AUTHOR: Alex Chapman, NEF Consulting
The government were warned what scrapping the feed-in tariff would do – and now it’s happened.
Back in November I invited a local solar installation company round to my house to take a look at the roof. I hadn’t expected it to be a money tree, but I was still surprised and disappointed when the quote came in. It would take 16 years to earn back a solar investment on my south-facing roof.
I reassured myself; once it had paid itself back I’d start reaping a healthy 6.2% on my investment. Then, researching for this post, the picture got worse. While a solar panel can last up to 30 years, the government’s ‘Feed-in Tariff’ (FiT), which subsidises small-scale renewable energy, only applies for the first 20. My return would drop to 4.4%. I was starting to wonder if there was a financial case for citizen solar at all. In the end, it didn’t matter. Last week I phoned the company back and found out they’d gone bust.
After a quick glance at the government’s latest solar statistics it was easy to see why. The number of new installations per month has plunged from an average of over 9,000 between 2010 and 2016, to under 1,000 at the end of 2017. The decline correlates with the Government’s slow suffocation of the Feed-in-Tariff over the last seven years (see figure below). When these changes were being prepared, the government were made well aware of the (now proven) consequences, yet stubbornly decided to proceed.
A friend in a local solar power company sourced their struggles not just in the Government’s attack on the FiT, but also to the (connected) rise in ‘tokenistic’ solar installations in new housing developments. Most local authorities, and the local development plans they are creating, are now requiring developers to link new homes to some form of renewable energy scheme (see for example Policy SC1 of Plan:MK). Some developers opt for solar, but are able to satisfy their legal obligations with only one or two panels. Not only are these small jobs bad business for solar power companies, they are far less efficient than panelling a full roof due to the carbon debt associated with the installation process. Below is a photo of a scheme I cycled past in Milton Keynes – that looks like a lot of wasted roof space!
Some back-of-the-envelope maths: there are around 28 million residential properties in the UK. If we make a conservative estimate that a third of them have optimally oriented and shaped roofs, and a few have planning restrictions, then the UK has around 9 million properties ready for solar panels. There is enough potential in just the residential market (never mind commercial and public space) to more than double solar’s current contribution (3.4%) to our national electricity generation. Currently, only around 800,000 homes – that’s 9% – actually have them. At our current installation rate it would take more than 600 years for us to put panels on every suitable house in the UK.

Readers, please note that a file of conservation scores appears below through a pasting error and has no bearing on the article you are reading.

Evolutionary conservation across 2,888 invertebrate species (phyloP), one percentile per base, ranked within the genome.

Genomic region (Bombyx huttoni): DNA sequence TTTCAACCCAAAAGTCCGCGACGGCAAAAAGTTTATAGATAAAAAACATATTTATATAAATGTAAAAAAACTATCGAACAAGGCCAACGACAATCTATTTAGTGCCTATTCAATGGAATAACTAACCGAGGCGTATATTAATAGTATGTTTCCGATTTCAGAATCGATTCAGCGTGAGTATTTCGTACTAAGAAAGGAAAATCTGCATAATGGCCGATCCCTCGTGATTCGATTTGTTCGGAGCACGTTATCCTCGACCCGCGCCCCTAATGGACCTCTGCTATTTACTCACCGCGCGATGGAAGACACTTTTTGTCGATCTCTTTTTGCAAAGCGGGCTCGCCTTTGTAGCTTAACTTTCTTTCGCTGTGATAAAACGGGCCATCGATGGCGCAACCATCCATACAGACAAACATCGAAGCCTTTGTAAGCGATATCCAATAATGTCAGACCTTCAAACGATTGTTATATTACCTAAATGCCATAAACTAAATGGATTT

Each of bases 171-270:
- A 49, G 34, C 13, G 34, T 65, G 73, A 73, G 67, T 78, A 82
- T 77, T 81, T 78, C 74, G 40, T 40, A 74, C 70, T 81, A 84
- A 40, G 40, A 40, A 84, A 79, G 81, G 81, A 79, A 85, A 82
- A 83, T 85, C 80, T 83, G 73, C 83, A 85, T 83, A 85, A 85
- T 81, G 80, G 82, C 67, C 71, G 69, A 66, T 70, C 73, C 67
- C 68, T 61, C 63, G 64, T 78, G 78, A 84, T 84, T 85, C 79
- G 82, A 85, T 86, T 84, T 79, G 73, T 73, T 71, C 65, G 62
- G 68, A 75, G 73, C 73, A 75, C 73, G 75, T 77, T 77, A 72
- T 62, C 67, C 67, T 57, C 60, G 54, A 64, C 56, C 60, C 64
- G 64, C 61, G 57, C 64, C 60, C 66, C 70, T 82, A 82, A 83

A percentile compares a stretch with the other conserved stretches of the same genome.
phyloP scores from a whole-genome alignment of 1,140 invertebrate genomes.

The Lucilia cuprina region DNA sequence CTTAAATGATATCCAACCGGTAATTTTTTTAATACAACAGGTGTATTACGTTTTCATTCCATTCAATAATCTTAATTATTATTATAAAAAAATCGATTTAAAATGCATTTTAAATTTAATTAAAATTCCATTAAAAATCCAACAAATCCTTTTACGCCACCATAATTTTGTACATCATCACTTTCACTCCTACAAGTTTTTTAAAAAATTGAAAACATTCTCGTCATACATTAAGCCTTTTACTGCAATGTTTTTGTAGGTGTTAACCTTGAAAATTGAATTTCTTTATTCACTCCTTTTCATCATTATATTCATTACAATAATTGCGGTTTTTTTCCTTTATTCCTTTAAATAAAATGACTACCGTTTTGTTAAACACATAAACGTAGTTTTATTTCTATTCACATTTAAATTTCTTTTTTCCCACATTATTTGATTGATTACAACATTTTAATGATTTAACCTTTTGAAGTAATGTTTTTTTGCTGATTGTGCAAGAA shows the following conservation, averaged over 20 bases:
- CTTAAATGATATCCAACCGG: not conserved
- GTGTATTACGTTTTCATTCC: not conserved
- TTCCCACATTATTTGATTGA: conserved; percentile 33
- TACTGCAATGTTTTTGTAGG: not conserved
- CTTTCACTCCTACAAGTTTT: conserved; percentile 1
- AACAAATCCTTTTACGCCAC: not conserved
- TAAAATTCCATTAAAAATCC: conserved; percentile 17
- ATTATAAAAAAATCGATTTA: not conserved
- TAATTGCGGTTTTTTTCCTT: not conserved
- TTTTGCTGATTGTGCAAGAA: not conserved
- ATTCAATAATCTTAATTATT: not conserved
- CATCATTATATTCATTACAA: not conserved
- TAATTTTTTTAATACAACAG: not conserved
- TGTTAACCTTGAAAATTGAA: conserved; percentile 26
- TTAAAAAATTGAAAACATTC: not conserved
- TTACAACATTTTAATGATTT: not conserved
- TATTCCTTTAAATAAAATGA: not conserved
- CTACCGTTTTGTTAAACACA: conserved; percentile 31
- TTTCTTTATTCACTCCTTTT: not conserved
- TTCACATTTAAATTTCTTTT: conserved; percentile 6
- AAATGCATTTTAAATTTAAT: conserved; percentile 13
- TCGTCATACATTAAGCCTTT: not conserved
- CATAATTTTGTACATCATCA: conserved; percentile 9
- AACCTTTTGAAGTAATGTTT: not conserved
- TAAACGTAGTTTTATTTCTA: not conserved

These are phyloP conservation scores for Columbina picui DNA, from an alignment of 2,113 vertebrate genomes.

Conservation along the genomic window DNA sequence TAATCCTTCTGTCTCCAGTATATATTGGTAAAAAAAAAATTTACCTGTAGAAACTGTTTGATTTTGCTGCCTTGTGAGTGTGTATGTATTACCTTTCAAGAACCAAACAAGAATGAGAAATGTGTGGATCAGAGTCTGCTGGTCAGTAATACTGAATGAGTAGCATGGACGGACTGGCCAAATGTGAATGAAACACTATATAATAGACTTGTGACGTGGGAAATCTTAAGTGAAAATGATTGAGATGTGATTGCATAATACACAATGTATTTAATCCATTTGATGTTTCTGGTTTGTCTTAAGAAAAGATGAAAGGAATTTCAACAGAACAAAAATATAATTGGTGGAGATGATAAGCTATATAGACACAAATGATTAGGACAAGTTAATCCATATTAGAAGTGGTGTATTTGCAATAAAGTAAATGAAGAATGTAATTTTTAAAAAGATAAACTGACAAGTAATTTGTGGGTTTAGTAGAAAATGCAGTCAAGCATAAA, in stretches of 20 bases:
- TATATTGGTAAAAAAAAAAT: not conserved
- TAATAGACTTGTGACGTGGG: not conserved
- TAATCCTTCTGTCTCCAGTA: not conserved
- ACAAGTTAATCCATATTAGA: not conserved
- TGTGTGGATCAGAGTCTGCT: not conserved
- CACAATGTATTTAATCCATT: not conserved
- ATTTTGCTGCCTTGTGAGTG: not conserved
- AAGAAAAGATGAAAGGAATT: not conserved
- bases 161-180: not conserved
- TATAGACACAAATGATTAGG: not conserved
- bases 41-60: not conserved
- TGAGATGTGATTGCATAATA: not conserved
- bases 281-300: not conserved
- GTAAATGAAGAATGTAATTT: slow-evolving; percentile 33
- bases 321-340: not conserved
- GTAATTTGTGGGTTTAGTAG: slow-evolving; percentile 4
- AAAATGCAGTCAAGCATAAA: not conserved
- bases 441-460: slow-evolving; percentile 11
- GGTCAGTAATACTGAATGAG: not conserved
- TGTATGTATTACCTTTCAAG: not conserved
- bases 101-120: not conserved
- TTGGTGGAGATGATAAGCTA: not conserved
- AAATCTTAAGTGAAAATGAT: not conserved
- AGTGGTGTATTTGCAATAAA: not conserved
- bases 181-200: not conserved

It’s issues like this that have led the Committee on Climate Change to conclude that we are on course to miss our legally binding emissions reduction targets. The UK, one of the world’s richest economies, is not contributing enough to the global effort on climate change.
“At our current installation rate it would take more than 600 years for us to put panels on every suitable house in the UK.”
It’s easy to forget the connection between residential solar panels and the human cost of climate change. To take just one example, I have written before about climate change driving thousands of people out of their homes in Southern Vietnam. This includes members of a community I visited in 2013, whose crops are repeatedly blighted by salt intruding into the soil as the sea-level rises. Last month the United Nations reiterated its warning that we are pushing the climate down a path which leads to hundreds of millions of migrants being forced to leave degraded lands.
Solar costs are continuing to fall. One day, they won’t need subsidy, and that day is coming ever closer. But the urgency to act on climate change, coupled with the opportunity to be a world-leader make every ounce of delay nonsensical. Unfortunately, Earth’s climate can’t wait for so-called market forces, as my friends in Vietnam can attest. As well as bringing the FiT back to a level sufficient to incentivise citizen solar the government needs to be more proactive in assembling the market architecture which will support a large distributed solar network, including long-term solutions for selling and storing excess generation.
So what does all this tell us about the Government’s broader environmental agenda? There is apparently a new ‘war on plastic’ being waged, with the latest idea being for England to get a deposit return scheme, and the Government consulting on a plastic tax. But amongst all this we can’t let energy generation fall by the wayside. If Ministers want to demonstrate their seriousness about tackling our environmental challenges, they must commit to action on both plastics and energy supply, and not scupper it before it leaves the port.